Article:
Safeguarding the Great White North’s Submerged Treasures for Half a Century: An Overview of 50 years of Underwater Archaeology at Parks Canada
Author(s): Marc-André Bernier
In 1964, Parks Canada’s newly created underwater archaeology team conducted its first three projects at Fort Lennox (Richelieu River), Fort St. Joseph (Lake Superior) and on Walker’s fleet (St. Lawrence River estuary). Fifty years and tens of thousands of dives later, Canada’s only federal underwater archaeology team is still exploring our country’s waters. This magical journey saw the Underwater Archaeology Service (UAS) of Parks Canada deploy to all areas of the country, from the majestic coasts of British Columbia to the rugged shores of Labrador, from the vast Great Lakes to the frigid waters of the Arctic, standing proud to preserve and present Canada’s submerged heritage. This paper will give an overview of the history of the UAS and set the stage for what is to come in this session that will show how Parks Canada adapted underwater archaeological work to the Canadian reality.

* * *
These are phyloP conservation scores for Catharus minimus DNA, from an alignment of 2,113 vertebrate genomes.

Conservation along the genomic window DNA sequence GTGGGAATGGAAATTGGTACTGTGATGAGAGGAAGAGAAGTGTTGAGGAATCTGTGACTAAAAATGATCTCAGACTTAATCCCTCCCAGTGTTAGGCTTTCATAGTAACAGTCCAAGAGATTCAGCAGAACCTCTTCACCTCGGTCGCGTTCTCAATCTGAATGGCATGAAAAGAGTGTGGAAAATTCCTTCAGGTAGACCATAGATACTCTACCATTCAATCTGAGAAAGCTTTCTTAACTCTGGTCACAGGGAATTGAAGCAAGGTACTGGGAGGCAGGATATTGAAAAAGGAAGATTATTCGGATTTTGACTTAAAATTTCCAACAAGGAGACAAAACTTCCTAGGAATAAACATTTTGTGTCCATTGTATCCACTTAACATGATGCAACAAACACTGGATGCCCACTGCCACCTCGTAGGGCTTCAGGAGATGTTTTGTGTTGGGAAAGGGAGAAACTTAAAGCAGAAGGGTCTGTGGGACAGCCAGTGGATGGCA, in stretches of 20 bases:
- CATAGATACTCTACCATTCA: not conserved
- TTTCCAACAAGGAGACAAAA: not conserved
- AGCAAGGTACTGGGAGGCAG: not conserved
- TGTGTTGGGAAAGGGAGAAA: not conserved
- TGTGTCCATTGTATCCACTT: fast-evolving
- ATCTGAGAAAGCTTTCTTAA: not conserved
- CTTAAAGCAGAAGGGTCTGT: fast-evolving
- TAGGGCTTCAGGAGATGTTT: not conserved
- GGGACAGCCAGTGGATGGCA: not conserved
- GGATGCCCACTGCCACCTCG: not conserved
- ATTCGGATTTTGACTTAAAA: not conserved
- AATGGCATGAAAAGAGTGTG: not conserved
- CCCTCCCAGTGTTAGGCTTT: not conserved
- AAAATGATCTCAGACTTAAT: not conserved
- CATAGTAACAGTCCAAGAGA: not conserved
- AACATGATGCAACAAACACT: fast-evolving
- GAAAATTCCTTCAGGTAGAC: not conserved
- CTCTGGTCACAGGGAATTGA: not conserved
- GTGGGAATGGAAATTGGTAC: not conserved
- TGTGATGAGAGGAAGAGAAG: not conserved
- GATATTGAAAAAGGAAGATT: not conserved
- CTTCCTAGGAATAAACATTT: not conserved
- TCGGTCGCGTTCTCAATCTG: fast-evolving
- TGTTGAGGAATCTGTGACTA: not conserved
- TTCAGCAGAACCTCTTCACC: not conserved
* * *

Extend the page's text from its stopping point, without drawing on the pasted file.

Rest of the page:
This Resource is Part of the Following Collections
- Underwater Archaeology the Canadian Way, Eh! Fifty Years of Park Canada’s Underwater Archaeology Service •
- Society for Historical Archaeology 2014
Cite this Record
Safeguarding the Great White North’s Submerged Treasures for Half a Century: An Overview of 50 years of Underwater Archaeology at Parks Canada. Marc-André Bernier. Presented at Society for Historical Archaeology, Quebec City, Quebec, Canada. 2014 ( tDAR id: 436833)